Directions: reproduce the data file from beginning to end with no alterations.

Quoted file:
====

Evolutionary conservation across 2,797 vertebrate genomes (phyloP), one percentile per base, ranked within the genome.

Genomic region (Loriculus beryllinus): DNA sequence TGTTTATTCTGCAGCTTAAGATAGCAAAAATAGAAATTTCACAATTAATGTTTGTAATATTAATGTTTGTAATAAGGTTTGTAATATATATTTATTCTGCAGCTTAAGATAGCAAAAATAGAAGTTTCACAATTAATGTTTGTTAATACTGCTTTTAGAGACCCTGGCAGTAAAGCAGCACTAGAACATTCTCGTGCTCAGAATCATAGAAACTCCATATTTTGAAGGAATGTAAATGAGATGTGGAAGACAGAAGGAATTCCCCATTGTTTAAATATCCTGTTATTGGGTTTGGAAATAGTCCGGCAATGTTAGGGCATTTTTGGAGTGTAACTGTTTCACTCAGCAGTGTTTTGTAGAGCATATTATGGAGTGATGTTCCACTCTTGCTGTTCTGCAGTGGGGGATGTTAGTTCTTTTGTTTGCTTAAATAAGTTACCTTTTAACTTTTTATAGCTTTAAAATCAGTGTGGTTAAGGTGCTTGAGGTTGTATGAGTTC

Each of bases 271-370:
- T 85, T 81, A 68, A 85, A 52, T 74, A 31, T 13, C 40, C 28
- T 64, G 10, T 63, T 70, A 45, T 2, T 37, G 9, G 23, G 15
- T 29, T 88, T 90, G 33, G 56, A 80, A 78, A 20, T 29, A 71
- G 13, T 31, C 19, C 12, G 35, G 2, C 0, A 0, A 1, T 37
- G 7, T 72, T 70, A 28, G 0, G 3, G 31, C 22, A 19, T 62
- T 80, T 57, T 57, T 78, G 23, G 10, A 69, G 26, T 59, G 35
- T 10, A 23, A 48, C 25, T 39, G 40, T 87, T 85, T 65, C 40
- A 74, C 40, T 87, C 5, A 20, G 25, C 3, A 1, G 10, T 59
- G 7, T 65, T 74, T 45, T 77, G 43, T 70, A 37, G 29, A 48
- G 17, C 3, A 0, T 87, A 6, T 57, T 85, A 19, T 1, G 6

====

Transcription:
Evolutionary conservation across 2,797 vertebrate genomes (phyloP), one percentile per base, ranked within the genome.

Genomic region (Loriculus beryllinus): DNA sequence TGTTTATTCTGCAGCTTAAGATAGCAAAAATAGAAATTTCACAATTAATGTTTGTAATATTAATGTTTGTAATAAGGTTTGTAATATATATTTATTCTGCAGCTTAAGATAGCAAAAATAGAAGTTTCACAATTAATGTTTGTTAATACTGCTTTTAGAGACCCTGGCAGTAAAGCAGCACTAGAACATTCTCGTGCTCAGAATCATAGAAACTCCATATTTTGAAGGAATGTAAATGAGATGTGGAAGACAGAAGGAATTCCCCATTGTTTAAATATCCTGTTATTGGGTTTGGAAATAGTCCGGCAATGTTAGGGCATTTTTGGAGTGTAACTGTTTCACTCAGCAGTGTTTTGTAGAGCATATTATGGAGTGATGTTCCACTCTTGCTGTTCTGCAGTGGGGGATGTTAGTTCTTTTGTTTGCTTAAATAAGTTACCTTTTAACTTTTTATAGCTTTAAAATCAGTGTGGTTAAGGTGCTTGAGGTTGTATGAGTTC

Each of bases 271-370:
- T 85, T 81, A 68, A 85, A 52, T 74, A 31, T 13, C 40, C 28
- T 64, G 10, T 63, T 70, A 45, T 2, T 37, G 9, G 23, G 15
- T 29, T 88, T 90, G 33, G 56, A 80, A 78, A 20, T 29, A 71
- G 13, T 31, C 19, C 12, G 35, G 2, C 0, A 0, A 1, T 37
- G 7, T 72, T 70, A 28, G 0, G 3, G 31, C 22, A 19, T 62
- T 80, T 57, T 57, T 78, G 23, G 10, A 69, G 26, T 59, G 35
- T 10, A 23, A 48, C 25, T 39, G 40, T 87, T 85, T 65, C 40
- A 74, C 40, T 87, C 5, A 20, G 25, C 3, A 1, G 10, T 59
- G 7, T 65, T 74, T 45, T 77, G 43, T 70, A 37, G 29, A 48
- G 17, C 3, A 0, T 87, A 6, T 57, T 85, A 19, T 1, G 6